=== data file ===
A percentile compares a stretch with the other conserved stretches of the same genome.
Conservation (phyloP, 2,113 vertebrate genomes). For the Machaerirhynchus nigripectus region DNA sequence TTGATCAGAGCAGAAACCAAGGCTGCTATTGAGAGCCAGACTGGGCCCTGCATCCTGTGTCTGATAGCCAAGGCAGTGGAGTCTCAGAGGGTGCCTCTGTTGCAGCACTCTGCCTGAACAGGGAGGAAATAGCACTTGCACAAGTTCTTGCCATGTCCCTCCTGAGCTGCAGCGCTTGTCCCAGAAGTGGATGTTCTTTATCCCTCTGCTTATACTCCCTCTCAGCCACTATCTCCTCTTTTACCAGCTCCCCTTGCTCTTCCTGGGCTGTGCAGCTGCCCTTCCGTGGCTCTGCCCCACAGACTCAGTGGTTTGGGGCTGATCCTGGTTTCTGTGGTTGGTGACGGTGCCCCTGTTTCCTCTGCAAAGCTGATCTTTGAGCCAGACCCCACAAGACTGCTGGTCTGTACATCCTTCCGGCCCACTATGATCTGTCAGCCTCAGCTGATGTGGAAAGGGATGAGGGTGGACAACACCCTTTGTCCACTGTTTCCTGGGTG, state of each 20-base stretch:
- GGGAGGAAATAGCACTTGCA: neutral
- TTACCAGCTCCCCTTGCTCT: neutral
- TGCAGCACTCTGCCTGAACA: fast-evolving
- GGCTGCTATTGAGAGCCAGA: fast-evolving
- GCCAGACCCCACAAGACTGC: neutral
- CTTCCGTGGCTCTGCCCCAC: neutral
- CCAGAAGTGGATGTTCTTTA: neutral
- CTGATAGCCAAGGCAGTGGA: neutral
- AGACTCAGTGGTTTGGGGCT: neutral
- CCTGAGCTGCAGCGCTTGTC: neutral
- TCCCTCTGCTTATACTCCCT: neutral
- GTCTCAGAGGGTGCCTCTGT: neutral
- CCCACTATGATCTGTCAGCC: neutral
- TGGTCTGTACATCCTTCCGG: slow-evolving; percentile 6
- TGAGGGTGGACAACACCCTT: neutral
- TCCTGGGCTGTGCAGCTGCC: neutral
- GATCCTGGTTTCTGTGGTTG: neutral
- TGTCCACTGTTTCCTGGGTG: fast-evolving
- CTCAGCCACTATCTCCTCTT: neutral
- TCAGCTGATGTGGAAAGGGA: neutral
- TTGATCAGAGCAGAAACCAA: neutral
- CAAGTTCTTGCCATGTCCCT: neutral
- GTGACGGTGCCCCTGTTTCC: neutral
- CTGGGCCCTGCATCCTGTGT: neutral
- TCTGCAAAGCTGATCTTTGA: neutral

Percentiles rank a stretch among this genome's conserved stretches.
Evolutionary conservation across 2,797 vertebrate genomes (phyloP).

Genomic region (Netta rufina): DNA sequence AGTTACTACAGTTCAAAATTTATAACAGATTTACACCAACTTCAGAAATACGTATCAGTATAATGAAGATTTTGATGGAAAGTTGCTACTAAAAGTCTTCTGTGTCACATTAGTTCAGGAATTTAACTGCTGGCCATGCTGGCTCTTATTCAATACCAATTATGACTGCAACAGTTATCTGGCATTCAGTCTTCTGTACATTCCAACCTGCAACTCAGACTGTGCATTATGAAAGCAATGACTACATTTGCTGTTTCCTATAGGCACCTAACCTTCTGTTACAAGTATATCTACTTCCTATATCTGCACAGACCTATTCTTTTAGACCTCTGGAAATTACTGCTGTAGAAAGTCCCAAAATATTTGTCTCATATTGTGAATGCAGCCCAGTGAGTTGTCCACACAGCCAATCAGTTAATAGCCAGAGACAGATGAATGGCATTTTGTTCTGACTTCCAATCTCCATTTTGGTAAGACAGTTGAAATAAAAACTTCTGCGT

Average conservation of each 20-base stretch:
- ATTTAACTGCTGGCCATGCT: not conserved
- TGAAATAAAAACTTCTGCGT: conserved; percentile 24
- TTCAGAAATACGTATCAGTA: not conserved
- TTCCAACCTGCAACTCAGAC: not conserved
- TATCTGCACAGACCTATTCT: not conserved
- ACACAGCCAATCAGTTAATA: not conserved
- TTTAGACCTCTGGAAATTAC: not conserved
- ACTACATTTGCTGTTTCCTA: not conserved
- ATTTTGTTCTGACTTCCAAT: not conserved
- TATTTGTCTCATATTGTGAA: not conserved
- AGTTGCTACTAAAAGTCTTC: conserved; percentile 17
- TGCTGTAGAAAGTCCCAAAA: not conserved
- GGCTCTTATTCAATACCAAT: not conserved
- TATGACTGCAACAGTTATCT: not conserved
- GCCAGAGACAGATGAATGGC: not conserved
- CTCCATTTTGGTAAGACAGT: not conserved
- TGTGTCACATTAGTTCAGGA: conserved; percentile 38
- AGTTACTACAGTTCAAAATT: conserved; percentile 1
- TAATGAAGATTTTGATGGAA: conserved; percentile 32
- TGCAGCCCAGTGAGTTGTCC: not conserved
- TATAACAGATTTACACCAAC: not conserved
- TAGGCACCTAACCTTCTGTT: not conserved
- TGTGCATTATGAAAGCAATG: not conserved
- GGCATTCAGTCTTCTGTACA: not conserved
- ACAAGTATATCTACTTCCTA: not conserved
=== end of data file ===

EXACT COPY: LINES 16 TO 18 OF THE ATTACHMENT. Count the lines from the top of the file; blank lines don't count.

- TGGTCTGTACATCCTTCCGG: slow-evolving; percentile 6
- TGAGGGTGGACAACACCCTT: neutral
- TCCTGGGCTGTGCAGCTGCC: neutral